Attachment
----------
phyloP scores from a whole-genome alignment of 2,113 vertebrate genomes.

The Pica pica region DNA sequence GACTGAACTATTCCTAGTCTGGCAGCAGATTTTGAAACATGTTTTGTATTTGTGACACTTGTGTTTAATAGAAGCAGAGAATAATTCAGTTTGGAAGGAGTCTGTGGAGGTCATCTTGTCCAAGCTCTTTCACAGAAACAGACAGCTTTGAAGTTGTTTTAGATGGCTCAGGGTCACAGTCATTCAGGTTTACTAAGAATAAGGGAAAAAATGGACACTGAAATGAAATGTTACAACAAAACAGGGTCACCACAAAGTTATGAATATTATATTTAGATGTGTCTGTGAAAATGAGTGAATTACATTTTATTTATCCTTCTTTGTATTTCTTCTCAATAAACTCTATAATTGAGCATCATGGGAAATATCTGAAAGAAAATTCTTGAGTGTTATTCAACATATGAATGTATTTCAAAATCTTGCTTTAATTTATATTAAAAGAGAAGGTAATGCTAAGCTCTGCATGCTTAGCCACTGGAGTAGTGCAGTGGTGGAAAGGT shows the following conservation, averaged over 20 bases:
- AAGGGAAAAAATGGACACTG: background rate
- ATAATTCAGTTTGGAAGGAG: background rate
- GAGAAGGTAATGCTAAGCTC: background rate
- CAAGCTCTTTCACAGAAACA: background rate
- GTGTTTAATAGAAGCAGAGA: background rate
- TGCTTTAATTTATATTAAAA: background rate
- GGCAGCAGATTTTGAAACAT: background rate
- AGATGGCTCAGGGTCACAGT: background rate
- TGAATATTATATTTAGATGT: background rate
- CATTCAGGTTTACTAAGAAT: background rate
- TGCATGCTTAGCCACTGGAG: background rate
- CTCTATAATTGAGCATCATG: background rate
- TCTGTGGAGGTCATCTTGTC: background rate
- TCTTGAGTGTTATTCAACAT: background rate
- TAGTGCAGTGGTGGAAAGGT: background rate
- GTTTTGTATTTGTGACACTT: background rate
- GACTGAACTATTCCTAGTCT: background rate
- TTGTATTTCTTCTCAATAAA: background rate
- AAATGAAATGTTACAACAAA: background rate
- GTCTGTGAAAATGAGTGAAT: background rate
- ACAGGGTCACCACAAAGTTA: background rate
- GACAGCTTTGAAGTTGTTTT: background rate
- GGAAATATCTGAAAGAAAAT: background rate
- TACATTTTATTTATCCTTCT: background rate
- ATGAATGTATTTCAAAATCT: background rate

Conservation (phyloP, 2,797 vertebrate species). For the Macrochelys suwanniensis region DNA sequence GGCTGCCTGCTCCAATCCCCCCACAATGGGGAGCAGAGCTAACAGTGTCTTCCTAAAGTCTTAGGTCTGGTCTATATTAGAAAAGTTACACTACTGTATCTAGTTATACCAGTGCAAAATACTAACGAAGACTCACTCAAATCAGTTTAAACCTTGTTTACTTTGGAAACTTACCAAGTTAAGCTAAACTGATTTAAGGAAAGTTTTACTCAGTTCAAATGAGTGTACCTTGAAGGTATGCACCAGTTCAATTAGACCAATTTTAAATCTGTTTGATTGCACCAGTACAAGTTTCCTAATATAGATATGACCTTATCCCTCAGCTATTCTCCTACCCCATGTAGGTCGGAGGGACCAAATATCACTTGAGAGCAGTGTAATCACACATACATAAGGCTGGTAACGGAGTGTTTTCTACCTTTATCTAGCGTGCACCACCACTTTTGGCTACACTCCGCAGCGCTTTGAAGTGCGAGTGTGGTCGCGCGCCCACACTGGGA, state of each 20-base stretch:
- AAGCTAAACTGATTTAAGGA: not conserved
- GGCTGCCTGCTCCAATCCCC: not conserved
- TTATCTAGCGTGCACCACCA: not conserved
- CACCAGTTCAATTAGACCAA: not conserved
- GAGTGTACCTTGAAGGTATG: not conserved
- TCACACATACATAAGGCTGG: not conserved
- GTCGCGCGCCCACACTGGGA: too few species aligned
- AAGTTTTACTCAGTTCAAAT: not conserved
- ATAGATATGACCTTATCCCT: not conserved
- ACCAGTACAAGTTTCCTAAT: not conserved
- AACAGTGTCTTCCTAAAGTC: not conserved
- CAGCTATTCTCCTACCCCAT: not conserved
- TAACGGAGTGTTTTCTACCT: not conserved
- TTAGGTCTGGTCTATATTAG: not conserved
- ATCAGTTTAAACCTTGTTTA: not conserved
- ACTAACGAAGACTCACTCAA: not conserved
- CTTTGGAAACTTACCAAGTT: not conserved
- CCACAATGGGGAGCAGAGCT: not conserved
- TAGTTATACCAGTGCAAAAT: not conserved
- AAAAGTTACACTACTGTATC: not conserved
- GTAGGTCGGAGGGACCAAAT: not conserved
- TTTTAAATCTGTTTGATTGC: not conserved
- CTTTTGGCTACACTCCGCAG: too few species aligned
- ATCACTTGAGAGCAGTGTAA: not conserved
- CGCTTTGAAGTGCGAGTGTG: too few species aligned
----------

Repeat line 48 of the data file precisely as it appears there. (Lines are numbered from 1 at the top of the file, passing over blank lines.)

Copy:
- AAAAGTTACACTACTGTATC: not conserved